Newest FAQs

Thread Protectors

Can Portland Bolt assemble thread protectors to bolts?

Yes. Portland Bolt has in the past assembled mesh, and other, thread protectors onto anchor bolts and headed bolts to protect the threads during shipping. However, for large construction fasteners, it is exceedingly rare this is required or needed. Typically our sturdy packaging and shipping practices will be more than sufficient to ensure that the... Read more

F2329 Classes

Are there classes in the ASTM F2329 galvanizing specification similar to ASTM A153?

The A153 specification has 4 classes of material for hot-dip galvanizing: A. Castings – Malleable Iron, Steel B. Rolled, pressed, and forged articles C. Fasteners over 3/8” in diameter, washers 3/16” to 1/4” thickness D. Fasteners 3/8” inch in diameter and under, washers under 3/16” thick F2329 was created out of A153 to further define the... Read more

A325 Lag Screws

Can Portland Bolt manufacture A325 lag screws?

Even with the new F3125 specification that covers A325, Portland Bolt would not manufacture lag screws to F3125 Grade A325. According to section 1.2.1 under Intended Use in ASTM F3125, “Bolts manufactured under this specification are intended for use in structural connections covered in the Specification Joints Using High-Strength Bolts, as approved by the Research... Read more

Unified National Fine Thread Series (UNF)

Can Portland Bolt manufacture fasteners to Unified National Fine Thread Series (UNF)?

Unfortunately, Portland Bolt cannot manufacture fasteners with Unified National Fine threads. UNF thread series bolts are typically used in precision applications, such as automotive or machinery. Our threading equipment is unable to hold the required thread tolerance for UNF. Also, unlike cold-drawn steel, the hot rolled round bar we use to manufacture construction fasteners does not lend itself... Read more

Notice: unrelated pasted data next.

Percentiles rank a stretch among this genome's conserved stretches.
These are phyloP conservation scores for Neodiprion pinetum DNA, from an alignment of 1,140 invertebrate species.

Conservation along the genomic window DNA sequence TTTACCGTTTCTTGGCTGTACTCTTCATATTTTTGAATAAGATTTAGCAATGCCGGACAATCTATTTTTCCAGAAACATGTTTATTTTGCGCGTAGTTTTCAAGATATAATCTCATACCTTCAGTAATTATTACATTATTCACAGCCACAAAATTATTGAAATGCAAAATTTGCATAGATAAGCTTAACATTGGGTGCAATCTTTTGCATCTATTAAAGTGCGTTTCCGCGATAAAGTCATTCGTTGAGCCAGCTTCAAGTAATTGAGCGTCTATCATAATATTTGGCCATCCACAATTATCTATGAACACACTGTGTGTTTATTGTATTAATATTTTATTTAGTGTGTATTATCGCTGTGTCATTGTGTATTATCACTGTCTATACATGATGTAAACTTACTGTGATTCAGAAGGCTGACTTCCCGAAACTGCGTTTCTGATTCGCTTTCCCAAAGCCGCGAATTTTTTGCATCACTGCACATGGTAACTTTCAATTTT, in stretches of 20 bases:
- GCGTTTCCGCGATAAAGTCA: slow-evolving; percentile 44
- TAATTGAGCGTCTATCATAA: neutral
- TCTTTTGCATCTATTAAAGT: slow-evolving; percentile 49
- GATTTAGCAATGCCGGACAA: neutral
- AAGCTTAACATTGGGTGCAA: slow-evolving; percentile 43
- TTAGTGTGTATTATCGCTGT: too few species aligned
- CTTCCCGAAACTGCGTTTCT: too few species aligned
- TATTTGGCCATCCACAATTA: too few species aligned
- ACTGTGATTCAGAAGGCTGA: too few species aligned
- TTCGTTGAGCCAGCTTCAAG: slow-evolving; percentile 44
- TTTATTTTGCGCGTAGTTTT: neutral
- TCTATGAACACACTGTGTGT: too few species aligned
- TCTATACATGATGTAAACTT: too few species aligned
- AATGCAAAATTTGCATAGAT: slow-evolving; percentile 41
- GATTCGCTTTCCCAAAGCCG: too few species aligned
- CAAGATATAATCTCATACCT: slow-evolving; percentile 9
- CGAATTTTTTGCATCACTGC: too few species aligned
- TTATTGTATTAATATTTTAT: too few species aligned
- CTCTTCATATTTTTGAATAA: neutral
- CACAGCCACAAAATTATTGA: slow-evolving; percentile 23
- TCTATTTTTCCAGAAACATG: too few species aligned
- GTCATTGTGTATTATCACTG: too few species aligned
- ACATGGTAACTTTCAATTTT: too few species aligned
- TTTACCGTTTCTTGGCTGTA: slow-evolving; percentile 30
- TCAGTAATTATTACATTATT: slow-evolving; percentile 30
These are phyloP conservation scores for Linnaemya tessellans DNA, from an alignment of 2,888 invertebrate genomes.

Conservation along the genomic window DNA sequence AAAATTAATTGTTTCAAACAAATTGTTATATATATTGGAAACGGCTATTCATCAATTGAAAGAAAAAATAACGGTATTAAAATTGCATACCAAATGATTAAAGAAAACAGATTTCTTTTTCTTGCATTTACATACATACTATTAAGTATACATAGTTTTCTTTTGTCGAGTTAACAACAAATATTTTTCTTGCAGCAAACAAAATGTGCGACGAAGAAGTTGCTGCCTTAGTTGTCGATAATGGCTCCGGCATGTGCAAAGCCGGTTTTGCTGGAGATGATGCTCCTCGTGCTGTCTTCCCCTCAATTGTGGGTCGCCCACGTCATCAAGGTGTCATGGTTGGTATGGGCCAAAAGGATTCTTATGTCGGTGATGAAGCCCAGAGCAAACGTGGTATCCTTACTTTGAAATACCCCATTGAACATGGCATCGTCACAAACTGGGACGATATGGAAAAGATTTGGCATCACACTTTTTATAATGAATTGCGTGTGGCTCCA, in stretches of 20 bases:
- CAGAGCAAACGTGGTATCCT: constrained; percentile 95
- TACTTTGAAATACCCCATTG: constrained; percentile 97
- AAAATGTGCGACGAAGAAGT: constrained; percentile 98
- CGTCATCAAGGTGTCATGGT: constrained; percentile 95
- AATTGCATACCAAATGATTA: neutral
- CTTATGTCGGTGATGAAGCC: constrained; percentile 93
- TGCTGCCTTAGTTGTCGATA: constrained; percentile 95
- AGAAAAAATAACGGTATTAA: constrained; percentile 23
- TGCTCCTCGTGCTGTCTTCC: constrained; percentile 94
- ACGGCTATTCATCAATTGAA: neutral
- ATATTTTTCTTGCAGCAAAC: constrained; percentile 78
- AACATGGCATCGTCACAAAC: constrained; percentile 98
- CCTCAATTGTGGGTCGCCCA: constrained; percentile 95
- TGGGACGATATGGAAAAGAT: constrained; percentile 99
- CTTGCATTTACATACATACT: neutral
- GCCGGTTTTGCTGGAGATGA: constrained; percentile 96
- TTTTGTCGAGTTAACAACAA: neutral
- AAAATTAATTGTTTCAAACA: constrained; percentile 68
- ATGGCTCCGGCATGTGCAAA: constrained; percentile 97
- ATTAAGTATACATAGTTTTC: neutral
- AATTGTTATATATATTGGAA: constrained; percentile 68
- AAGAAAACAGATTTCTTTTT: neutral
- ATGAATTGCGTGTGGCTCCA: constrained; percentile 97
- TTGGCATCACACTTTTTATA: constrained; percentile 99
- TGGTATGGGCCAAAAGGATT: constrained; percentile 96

Partial Galvanizing

Does Portland Bolt partially galvanize anchor bolts?

Yes. Portland Bolt can partially galvanize an anchor bolt. However, it is far more common for anchor bolts to be fully galvanized. If hot-dip galvanizing is required, engineers sometimes specify that only the exposed, projecting end of an anchor bolt should be galvanized, while the rest of the anchor bolt that gets embedded into concrete... Read more

Wrapped Anchor Bolts

My plans call for a section of the anchor bolts on the project to be wrapped with tape. Can Portland Bolt quote this?

Although uncommon, there are times when a project’s specifications or plans call for the unthreaded portion of an anchor bolt to be wrapped with various kinds of tape. This tape typically starts at the bottom of the threads projecting from the concrete and will either travel the entire length of the anchor bolt or stop at... Read more

Metric Fasteners

Why doesn’t Portland Bolt offer metric fasteners?

At Portland Bolt we often receive requests for metric dimensioned products and our response is always the same. We do not have the capabilities to manufacture bolts or fasteners with metric diameters. The reason behind this is that all of our equipment and tooling is specific to the imperial (inch) system which is the measuring system... Read more


Do A490T fasteners exist?

With F3125 Grade A325 heavy hex structural bolts, it is widely known that the “T” at the end of the grade, i.e. A325T, refers to the fastener being fully threaded rather than having a standard structural bolt thread length. At Portland Bolt the question of A490T bolt availability comes up regularly and the truth is... Read more

Sales Tax

Does Portland Bolt Collect Sales Tax?

While providing bolts to every state in the United States, we are often questioned as to why we don’t include taxes on our quote and invoices. The state of Oregon, where Portland Bolt is based, is one of five states in the U.S. that does not have a sales tax. Therefore, any invoice from Portland... Read more

A193 Grade B7 vs. SA193 Grade B7

What is the difference between A193 Grade B7 and SA193 Grade B7?

A193 is an ASTM (American Society for Testing and Materials) specification, whereas SA193 is from ASME (American Society of Mechanical Engineers). ASME repurposed the ASTM specification and added an “S”. The primary difference is the application.  While both specifications are designed for high temperature / high pressure service, SA193 may also be used in nuclear... Read more